Sick thugs savaged a defenceless deer with dogs - before butchering it and leaving the gruesome remains near a Milngavie primary school.
The terrified animal was hunted down by a gang with high-powered spotlights, who watched while hounds ripped it to pieces.
They then chopped off the head and hooves and disembowelled it before making off with what was left of the carcass.
The rest was dumped close to Craigdhu Primary.
A brutal gang is hunting roe deer in Milngavie - all in the name of a sick, illegal ‘sport’. This attack - which happened last Tuesday night at South Mains Farm - was just the latest in a string of gruesome incidents over the summer.
Farmer Donald Gill (44) found stinking, decomposing carcasses wrapped up in industrial bags in July - and a dog walker was confronted by the macabre sight of a deer hung from a tree near Chestnut Lane.
On another occasion Mr Gill received a call from the police to say an injured animal was limping around his fields.
Thinking it had been hit by a car, Mr Gill, a licensed gun owner, went to put it out of its misery - only to find it covered in bite and slash marks.
In the latest incident, he was made aware of people in one of his fields using spotlights late at night - and bravely set off in the dark to confront them.
The three gang members, who had two lurchers and a pit bull with them, showered him with abuse and threats.
Mr Gill, whose family have owned the farm for almost 100 years, said: “I drove down in my jeep and I shone a searchlight at them. They didn’t seem in the least perturbed. They shouted abuse at me, telling me what they would do to me, before casually walking off in the direction of the school.
“They were dressed in black, one was wearing a tracksuit and they had rucksacks. Next morning I found the head and legs. That’s how they operate - they watch the dogs kill the animals, chop them up and carry what’s left away.”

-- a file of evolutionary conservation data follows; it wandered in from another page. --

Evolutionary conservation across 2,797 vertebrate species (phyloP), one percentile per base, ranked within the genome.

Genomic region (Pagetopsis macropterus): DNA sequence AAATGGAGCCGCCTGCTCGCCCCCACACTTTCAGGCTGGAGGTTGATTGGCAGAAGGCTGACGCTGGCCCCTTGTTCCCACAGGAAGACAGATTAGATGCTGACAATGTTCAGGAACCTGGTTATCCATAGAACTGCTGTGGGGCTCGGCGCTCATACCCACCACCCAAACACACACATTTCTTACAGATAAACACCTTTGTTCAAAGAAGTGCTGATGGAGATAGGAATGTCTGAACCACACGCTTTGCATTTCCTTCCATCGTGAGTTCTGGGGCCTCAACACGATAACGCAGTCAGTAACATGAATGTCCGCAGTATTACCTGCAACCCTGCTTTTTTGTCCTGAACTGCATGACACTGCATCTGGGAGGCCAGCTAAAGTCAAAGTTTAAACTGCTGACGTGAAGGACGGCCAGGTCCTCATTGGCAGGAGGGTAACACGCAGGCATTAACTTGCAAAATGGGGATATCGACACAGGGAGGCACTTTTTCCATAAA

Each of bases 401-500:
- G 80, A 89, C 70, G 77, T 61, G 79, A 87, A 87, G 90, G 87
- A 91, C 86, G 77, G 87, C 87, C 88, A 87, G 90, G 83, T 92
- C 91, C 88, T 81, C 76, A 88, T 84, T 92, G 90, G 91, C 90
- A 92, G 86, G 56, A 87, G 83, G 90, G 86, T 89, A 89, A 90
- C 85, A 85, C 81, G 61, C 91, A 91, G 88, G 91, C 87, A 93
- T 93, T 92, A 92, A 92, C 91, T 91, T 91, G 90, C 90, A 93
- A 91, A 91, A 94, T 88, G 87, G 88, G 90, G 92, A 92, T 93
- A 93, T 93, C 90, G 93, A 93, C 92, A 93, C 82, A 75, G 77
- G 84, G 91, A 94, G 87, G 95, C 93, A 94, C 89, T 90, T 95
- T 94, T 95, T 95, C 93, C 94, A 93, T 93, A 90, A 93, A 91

The deer killed was a five or six-year-old buck - and the rest of its family group, including two fawns, was still in the area the next day.
Mr Gill said: “It’s just sick - they can’t be getting much from it other than the enjoyment of watching it happen - there’s not a lot of meat on a roe deer. Unlike red deer, they’re small animals, and there won’t be much after the dogs have finished.
“I recognise some animals have to be controlled, though roe deer don’t cause any problems. But it has to be done properly - a properly licensed marksman will take out an animal humanely, with one shot. They will also respect seasons and whether it is a mother with young.
“This is different - it’s indiscriminate and is just a cruel sport. It’s illegal for a reason.”
The attacks are happening in fields near houses in Milngavie - and Mr Gill wants the public to play their part to snare the sick gang.
He said: “This isn’t happening away in the countryside - it’s near houses. If people see odd behaviour, particularly at night, especially lights shining in the fields, they should go straight to the police.”
Sergeant Andrew Mavin, Police Scotland Wildlide Crime Co-ordinator, said: “Deer poaching and coursing is a wildlife crime priority. It is no longer the old fashioned image of a harmless local and his dog shooting a rabbit or pheasant for his meal.
“Poachers now tend to roam in numbers often driving 4 x 4 motor vehicles, with a number of dogs and weapons. Deer are chased down by dogs (often lurchers) and the dispatch will be far from humane.
“The poachers have scant regard for the countryside and no regard for wildlife and the farmers land that they destroy. It is rare that animals are poached merely for food and it is more often the case that animals such as deer are killed for the takers’ pleasure and the people involved are more likely to be pursuing other criminal activities as well.
“If any meat is sold on for food it clearly won’t have been prepared to the necessary hygiene standards.
“Police Scotland takes all reports of poaching seriously and we would encourage anyone with information to call us on 101 or call Crimestoppers on 0800 500 111.”